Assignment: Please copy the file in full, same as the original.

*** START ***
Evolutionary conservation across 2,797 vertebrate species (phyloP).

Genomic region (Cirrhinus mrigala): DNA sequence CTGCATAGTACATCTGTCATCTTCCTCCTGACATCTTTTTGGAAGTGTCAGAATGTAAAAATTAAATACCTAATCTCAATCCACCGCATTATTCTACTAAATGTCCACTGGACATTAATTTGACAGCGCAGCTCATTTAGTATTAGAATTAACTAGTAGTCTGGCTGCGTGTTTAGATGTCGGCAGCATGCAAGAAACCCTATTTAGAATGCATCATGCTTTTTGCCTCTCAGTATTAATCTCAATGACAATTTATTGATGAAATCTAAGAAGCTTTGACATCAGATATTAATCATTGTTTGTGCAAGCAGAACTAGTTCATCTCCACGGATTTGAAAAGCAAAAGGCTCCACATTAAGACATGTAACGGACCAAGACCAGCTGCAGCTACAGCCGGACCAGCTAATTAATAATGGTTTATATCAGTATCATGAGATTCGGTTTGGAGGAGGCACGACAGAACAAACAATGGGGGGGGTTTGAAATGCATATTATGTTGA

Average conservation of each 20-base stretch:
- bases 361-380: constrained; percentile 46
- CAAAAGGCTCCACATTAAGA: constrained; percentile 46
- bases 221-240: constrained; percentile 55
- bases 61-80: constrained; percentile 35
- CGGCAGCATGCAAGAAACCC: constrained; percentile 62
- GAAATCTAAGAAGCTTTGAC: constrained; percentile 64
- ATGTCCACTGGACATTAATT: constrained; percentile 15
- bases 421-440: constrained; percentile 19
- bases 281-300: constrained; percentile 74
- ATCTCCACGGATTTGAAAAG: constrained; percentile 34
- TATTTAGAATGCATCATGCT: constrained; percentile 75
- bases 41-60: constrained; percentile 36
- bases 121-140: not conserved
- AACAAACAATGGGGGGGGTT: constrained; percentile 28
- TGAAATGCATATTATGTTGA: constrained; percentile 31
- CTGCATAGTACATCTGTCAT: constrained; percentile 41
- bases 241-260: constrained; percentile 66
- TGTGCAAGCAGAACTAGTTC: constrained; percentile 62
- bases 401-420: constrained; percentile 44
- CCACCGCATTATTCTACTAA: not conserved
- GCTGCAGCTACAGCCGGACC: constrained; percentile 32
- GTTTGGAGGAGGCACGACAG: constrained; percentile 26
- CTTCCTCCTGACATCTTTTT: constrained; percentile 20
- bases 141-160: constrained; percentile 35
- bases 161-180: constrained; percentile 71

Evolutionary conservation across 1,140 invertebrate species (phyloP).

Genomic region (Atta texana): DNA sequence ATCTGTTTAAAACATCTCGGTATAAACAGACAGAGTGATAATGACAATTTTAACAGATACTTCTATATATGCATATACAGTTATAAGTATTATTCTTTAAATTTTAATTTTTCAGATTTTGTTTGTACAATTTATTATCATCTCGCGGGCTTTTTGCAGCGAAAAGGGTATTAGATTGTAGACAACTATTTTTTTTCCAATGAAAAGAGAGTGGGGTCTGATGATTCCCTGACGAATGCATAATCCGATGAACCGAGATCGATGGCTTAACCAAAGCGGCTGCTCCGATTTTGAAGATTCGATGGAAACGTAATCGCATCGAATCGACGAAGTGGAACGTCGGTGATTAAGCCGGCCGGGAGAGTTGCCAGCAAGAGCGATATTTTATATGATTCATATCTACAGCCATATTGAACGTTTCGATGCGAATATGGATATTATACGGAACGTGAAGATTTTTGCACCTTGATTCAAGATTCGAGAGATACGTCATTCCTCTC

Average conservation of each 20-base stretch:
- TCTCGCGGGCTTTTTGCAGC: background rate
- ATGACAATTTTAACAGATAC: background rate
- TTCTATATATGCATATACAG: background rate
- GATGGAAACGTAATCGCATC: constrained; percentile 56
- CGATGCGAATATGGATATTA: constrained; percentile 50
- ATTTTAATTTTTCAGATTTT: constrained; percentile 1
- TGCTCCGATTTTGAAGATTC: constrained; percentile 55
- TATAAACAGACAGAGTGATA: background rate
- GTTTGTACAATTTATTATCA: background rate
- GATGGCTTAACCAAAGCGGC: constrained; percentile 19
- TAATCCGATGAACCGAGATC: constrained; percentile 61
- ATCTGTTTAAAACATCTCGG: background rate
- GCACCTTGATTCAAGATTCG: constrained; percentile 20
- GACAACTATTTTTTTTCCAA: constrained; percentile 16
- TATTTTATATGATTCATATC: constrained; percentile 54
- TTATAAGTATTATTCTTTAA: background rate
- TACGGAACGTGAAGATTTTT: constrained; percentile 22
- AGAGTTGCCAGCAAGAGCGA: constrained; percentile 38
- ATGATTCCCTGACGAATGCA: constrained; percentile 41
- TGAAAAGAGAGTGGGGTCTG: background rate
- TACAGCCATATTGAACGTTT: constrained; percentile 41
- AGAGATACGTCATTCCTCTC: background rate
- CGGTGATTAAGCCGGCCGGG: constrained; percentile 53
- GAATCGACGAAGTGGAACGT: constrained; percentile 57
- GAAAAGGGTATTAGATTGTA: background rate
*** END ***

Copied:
Evolutionary conservation across 2,797 vertebrate species (phyloP).

Genomic region (Cirrhinus mrigala): DNA sequence CTGCATAGTACATCTGTCATCTTCCTCCTGACATCTTTTTGGAAGTGTCAGAATGTAAAAATTAAATACCTAATCTCAATCCACCGCATTATTCTACTAAATGTCCACTGGACATTAATTTGACAGCGCAGCTCATTTAGTATTAGAATTAACTAGTAGTCTGGCTGCGTGTTTAGATGTCGGCAGCATGCAAGAAACCCTATTTAGAATGCATCATGCTTTTTGCCTCTCAGTATTAATCTCAATGACAATTTATTGATGAAATCTAAGAAGCTTTGACATCAGATATTAATCATTGTTTGTGCAAGCAGAACTAGTTCATCTCCACGGATTTGAAAAGCAAAAGGCTCCACATTAAGACATGTAACGGACCAAGACCAGCTGCAGCTACAGCCGGACCAGCTAATTAATAATGGTTTATATCAGTATCATGAGATTCGGTTTGGAGGAGGCACGACAGAACAAACAATGGGGGGGGTTTGAAATGCATATTATGTTGA

Average conservation of each 20-base stretch:
- bases 361-380: constrained; percentile 46
- CAAAAGGCTCCACATTAAGA: constrained; percentile 46
- bases 221-240: constrained; percentile 55
- bases 61-80: constrained; percentile 35
- CGGCAGCATGCAAGAAACCC: constrained; percentile 62
- GAAATCTAAGAAGCTTTGAC: constrained; percentile 64
- ATGTCCACTGGACATTAATT: constrained; percentile 15
- bases 421-440: constrained; percentile 19
- bases 281-300: constrained; percentile 74
- ATCTCCACGGATTTGAAAAG: constrained; percentile 34
- TATTTAGAATGCATCATGCT: constrained; percentile 75
- bases 41-60: constrained; percentile 36
- bases 121-140: not conserved
- AACAAACAATGGGGGGGGTT: constrained; percentile 28
- TGAAATGCATATTATGTTGA: constrained; percentile 31
- CTGCATAGTACATCTGTCAT: constrained; percentile 41
- bases 241-260: constrained; percentile 66
- TGTGCAAGCAGAACTAGTTC: constrained; percentile 62
- bases 401-420: constrained; percentile 44
- CCACCGCATTATTCTACTAA: not conserved
- GCTGCAGCTACAGCCGGACC: constrained; percentile 32
- GTTTGGAGGAGGCACGACAG: constrained; percentile 26
- CTTCCTCCTGACATCTTTTT: constrained; percentile 20
- bases 141-160: constrained; percentile 35
- bases 161-180: constrained; percentile 71

Evolutionary conservation across 1,140 invertebrate species (phyloP).

Genomic region (Atta texana): DNA sequence ATCTGTTTAAAACATCTCGGTATAAACAGACAGAGTGATAATGACAATTTTAACAGATACTTCTATATATGCATATACAGTTATAAGTATTATTCTTTAAATTTTAATTTTTCAGATTTTGTTTGTACAATTTATTATCATCTCGCGGGCTTTTTGCAGCGAAAAGGGTATTAGATTGTAGACAACTATTTTTTTTCCAATGAAAAGAGAGTGGGGTCTGATGATTCCCTGACGAATGCATAATCCGATGAACCGAGATCGATGGCTTAACCAAAGCGGCTGCTCCGATTTTGAAGATTCGATGGAAACGTAATCGCATCGAATCGACGAAGTGGAACGTCGGTGATTAAGCCGGCCGGGAGAGTTGCCAGCAAGAGCGATATTTTATATGATTCATATCTACAGCCATATTGAACGTTTCGATGCGAATATGGATATTATACGGAACGTGAAGATTTTTGCACCTTGATTCAAGATTCGAGAGATACGTCATTCCTCTC

Average conservation of each 20-base stretch:
- TCTCGCGGGCTTTTTGCAGC: background rate
- ATGACAATTTTAACAGATAC: background rate
- TTCTATATATGCATATACAG: background rate
- GATGGAAACGTAATCGCATC: constrained; percentile 56
- CGATGCGAATATGGATATTA: constrained; percentile 50
- ATTTTAATTTTTCAGATTTT: constrained; percentile 1
- TGCTCCGATTTTGAAGATTC: constrained; percentile 55
- TATAAACAGACAGAGTGATA: background rate
- GTTTGTACAATTTATTATCA: background rate
- GATGGCTTAACCAAAGCGGC: constrained; percentile 19
- TAATCCGATGAACCGAGATC: constrained; percentile 61
- ATCTGTTTAAAACATCTCGG: background rate
- GCACCTTGATTCAAGATTCG: constrained; percentile 20
- GACAACTATTTTTTTTCCAA: constrained; percentile 16
- TATTTTATATGATTCATATC: constrained; percentile 54
- TTATAAGTATTATTCTTTAA: background rate
- TACGGAACGTGAAGATTTTT: constrained; percentile 22
- AGAGTTGCCAGCAAGAGCGA: constrained; percentile 38
- ATGATTCCCTGACGAATGCA: constrained; percentile 41
- TGAAAAGAGAGTGGGGTCTG: background rate
- TACAGCCATATTGAACGTTT: constrained; percentile 41
- AGAGATACGTCATTCCTCTC: background rate
- CGGTGATTAAGCCGGCCGGG: constrained; percentile 53
- GAATCGACGAAGTGGAACGT: constrained; percentile 57
- GAAAAGGGTATTAGATTGTA: background rate